Welcome to Spain’s Brexit-Beating Holiday Home Hotspot


View of Mojacar from MacanasBrexit-conscious Britons took quite a while to let the impact of the EU referendum sink in, but tomorrow’s triggering of Article 50 has finally shaken up their pursuit of Spanish property. And there’s one location that’s beating them all…

Although no fundamental changes to property rights, obtaining mortgage credit or even inheritance tax are expected when Article 50 is triggered, there will be a degree of uncertainty over the coming months, which is making buyers more cautious.

However, where there’s a threat, there’s also usually an opportunity.

The Head of Research at Spanish property portal Kyero.com, Richard Speigal, says: “While traditional, more established (and expensive) Spanish locations are beginning to feel the Brexit blues, buyers aren’t abandoning the country entirely. Instead, they’re looking for less developed areas, which is giving smaller towns an opportunity to shine.”

The province of Almeria is at the epicentre of the shift, with sales rising by 93% in the post-Brexit period.

Prices in the province have lagged behind the rest of Spain, with an average value of €129,000 – almost half of the national average. Prices are expected to increase following the post-Brexit spike in sales, but haven’t done so yet, which creates an interesting opportunity for buyers hoping for strong capital gains, as well as a sun-kissed holiday home.

The addition of Almeria to Jet2’s summer 2017 flight schedule is also interesting news to those seeking an easily accessible, bargain holiday home with great potential for capital gains.

Within Almeria, the town of Albox is the one to watch, according to Kyero.

Bordered by the Sierra de la Estancias and the Sierra de los Filabres mountain ranges, Albox benefits from being less than an hour’s drive from the coast and just over an hour from Almeria Airport.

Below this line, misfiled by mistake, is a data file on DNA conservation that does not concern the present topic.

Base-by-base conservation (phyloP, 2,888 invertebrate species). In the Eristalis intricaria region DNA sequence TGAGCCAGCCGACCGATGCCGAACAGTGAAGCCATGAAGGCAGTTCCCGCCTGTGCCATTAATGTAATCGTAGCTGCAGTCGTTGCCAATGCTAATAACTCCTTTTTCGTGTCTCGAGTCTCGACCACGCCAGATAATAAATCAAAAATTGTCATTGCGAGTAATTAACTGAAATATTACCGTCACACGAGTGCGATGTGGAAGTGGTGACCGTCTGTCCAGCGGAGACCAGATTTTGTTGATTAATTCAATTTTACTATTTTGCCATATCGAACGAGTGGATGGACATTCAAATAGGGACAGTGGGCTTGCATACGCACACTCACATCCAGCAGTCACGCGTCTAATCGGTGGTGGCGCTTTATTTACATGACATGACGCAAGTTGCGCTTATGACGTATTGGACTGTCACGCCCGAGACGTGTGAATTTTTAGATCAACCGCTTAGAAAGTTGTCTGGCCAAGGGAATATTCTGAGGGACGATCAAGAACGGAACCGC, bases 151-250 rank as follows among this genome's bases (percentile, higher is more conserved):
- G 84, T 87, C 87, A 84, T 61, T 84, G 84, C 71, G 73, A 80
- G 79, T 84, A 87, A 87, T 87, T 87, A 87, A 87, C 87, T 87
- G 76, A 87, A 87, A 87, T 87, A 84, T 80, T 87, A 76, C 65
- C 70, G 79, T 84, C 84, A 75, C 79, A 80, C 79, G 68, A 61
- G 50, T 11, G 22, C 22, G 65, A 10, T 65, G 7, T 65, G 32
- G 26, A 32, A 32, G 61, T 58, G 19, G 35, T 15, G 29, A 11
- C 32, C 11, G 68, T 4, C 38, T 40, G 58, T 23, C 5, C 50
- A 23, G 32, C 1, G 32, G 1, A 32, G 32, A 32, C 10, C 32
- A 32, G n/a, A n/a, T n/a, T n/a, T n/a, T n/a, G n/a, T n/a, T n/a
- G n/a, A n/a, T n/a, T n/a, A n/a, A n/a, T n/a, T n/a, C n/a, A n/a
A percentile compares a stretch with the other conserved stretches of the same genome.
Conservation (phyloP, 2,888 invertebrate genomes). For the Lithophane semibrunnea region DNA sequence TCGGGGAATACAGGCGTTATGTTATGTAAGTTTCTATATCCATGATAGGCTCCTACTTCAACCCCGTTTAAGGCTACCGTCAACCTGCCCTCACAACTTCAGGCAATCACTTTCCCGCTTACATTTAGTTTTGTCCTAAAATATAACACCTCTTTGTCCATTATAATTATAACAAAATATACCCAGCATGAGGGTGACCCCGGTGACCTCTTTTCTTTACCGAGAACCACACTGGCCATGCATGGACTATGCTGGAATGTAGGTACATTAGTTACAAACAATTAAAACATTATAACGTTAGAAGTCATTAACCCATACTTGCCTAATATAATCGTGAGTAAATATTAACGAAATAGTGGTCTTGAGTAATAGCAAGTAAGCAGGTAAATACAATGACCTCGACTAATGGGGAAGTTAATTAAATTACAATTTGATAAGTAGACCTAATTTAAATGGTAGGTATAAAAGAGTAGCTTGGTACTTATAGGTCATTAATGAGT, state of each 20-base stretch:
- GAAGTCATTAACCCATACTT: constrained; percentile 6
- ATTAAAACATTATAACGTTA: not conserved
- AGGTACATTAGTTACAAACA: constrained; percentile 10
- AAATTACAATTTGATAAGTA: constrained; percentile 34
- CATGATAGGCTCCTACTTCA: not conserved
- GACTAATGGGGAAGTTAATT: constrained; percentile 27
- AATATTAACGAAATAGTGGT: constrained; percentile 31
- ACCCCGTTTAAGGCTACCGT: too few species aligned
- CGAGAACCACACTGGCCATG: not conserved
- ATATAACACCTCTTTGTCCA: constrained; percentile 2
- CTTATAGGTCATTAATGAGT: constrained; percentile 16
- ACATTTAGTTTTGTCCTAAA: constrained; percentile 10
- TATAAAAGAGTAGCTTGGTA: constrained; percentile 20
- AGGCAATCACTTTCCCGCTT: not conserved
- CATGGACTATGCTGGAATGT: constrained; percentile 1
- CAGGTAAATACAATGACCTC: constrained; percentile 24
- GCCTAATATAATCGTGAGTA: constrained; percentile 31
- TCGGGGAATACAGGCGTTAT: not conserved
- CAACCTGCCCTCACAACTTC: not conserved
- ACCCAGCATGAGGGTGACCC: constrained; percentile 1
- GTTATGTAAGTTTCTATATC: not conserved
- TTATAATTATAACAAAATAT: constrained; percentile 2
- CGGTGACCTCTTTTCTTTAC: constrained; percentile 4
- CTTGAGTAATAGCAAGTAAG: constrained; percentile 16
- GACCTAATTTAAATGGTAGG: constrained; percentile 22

The town’s whitewashed homes, pretty plazas and narrow streets boast plenty of the kind of authentic Spanish charm that many British buyers are looking for.

Speigal comments: “Over 50s British buyers may be sitting on huge equity thanks to rising UK house prices, but sterling’s fall has hit their budgets, which in turn has led to a hunt for value.

“As healthcare and pension arrangements aren’t guaranteed to remain the same after Brexit, retirees are holding back from blowing their budgets on huge villas in prime locations. Instead, apartments in less well-known locations are coming to the fore. The Costa del Sol’s loss is Almeria’s gain.”

The average property in Albox costs just €129,000 – the same as the provincial average.

Those looking for a substantial project can pick up a townhouse ripe for pulling down and rebuilding for just €9,000, while a quirky, renovated four-bedroom home with a sunny roof terrace can be picked up for €39,950.

Albox apartments are priced from €65,000, while buyers with €100,000 or more can enjoy a selection of spacious villas. Villas with their own pools start from €120,000.

House prices in Albox have increased by 2.2% in the past year. Meanwhile, buyer enquiries are running at four times the average for the Kyero website.

In February alone, 17,000 people searched for a property in the town, with British buyers topping the table when it came to the nationality of those looking for Albox holiday homes.

The majority were bargain hunting, with 62.3% looking for properties costing under €50,000, while apartments were the first choice when it came to property type.

A further 22.4% were seeking homes between €50,000-€100,000. Just 14.7% were considering spending over €100,000 – reflecting the Brexit-inspired push for bargain holiday homes.

While there will no doubt be plenty of vocal lobbying from Spanish property owners and expats once Brexit negotiations are underway, for now, British buyers are voting with their wallets, meaning that towns like Albox are emerging as 2017’s Spanish holiday home hotspots.

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